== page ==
5 times to leave landscaping to the professionals

It's easy to become overwhelmed with the various costs that pop up when you're a homeowner. Things like furnace/AC Repair, having to put on a new roof, and annual maintenance can take a bite out of your savings account — and leave you wondering why you ever stopped renting in the first place.

That's why it makes sense to save money and take care of certain home maintenance projects yourself. But, is that always the best idea?

Can I Quote You on That?

My husband and I sure thought so earlier this year. It all started when we got a quote for bed-edging, existing plant and grass removal, a pre-emergent treatment, ground-cover installation, and mulching in the front and back of our home.

The grand total for the quote? $960. And sadly, that was the only quote I could get. I called five other landscapers, and everyone else was booked solid.

DIY Landscaping to Save Cash

After some deliberation, my husband and I decided to hire out part of our project and do the rest ourselves. So we paid the landscaping guy $200 to edge the beds, dig out some old grasses and plants, and do some general clean-up — leaving the pre-emergent, mulching, and ground-cover install to take care of ourselves.

After our landscaper did his part, we got to work.

  • Day 1 — I spent several hours digging out poorly-placed lilies and daffodils.
  • Day 2 — We placed pre-emergent throughout our beds.
  • Day 3 — We hauled mountains of mulch to our home from Lowe's.
  • Day 4 — We spread mulch in our flower beds, did some general clean-up, and planted ground cover — for five hours!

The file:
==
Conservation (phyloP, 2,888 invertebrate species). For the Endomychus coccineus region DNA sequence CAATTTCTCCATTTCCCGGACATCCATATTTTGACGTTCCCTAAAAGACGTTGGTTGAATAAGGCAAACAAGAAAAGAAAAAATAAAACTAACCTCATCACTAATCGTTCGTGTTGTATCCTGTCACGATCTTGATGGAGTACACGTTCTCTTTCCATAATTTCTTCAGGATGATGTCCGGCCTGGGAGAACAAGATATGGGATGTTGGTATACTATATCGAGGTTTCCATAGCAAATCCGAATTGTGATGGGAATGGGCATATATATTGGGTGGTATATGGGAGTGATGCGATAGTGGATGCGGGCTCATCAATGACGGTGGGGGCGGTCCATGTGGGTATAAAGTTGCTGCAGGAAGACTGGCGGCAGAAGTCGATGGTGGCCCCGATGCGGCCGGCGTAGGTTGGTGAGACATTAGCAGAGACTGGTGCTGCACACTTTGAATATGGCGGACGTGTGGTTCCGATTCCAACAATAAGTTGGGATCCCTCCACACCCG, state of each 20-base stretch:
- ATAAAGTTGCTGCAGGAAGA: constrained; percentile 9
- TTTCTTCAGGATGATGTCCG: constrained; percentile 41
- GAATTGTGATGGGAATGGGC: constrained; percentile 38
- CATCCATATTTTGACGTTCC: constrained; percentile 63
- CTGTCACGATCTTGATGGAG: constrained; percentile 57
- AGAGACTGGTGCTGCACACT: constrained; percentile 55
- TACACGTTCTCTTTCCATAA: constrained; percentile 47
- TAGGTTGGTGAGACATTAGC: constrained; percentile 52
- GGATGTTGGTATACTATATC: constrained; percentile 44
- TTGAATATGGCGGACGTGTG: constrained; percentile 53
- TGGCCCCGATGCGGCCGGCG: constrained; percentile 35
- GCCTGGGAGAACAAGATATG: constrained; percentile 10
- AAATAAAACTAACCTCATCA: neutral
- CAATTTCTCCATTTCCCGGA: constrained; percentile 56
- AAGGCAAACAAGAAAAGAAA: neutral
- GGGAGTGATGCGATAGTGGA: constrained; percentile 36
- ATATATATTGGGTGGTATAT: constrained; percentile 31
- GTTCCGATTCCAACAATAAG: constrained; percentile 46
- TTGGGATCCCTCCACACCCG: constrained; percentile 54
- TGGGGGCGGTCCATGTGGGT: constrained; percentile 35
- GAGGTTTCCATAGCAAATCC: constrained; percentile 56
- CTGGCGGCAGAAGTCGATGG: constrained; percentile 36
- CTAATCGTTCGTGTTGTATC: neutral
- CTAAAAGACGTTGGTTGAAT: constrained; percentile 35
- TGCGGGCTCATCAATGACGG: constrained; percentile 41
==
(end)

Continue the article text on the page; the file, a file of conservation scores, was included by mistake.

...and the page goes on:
The total cost? Around $700 for mulch, ground cover, Preen, and some other supplies. When you add that to the $200 we paid the friendly landscaping guy, we saved around $60. Whoop-de-do.

Here's Where We Went Wrong

First, we drastically underestimated the amount of mulch we needed.

(Our landscaper suggested we put down seven yards in the front, for example, but we actually needed more like 10 yards for that area.)

Second, we thought we would be able to just touch up the mulch in the back after he edged the beds, but we found that it all needed to be replaced.

Is DIY Landscaping Worth It?

I'm not going to lie. I actually enjoyed doing the work ourselves and would probably do it all again. I love being outdoors and staying busy, so the work was right up my alley. It was also a great workout.

The savings, on the other hand, didn't add up to much of anything, especially when you factor in an hourly rate for our own work. In that respect, DIY landscaping wasn't worth it at all.

Still, sometimes it is hard to know which landscaping projects require professional attention and which are worth trying yourself. In our case, we thought our savings would be greater, but we ended up being caught off guard by our need for additional supplies.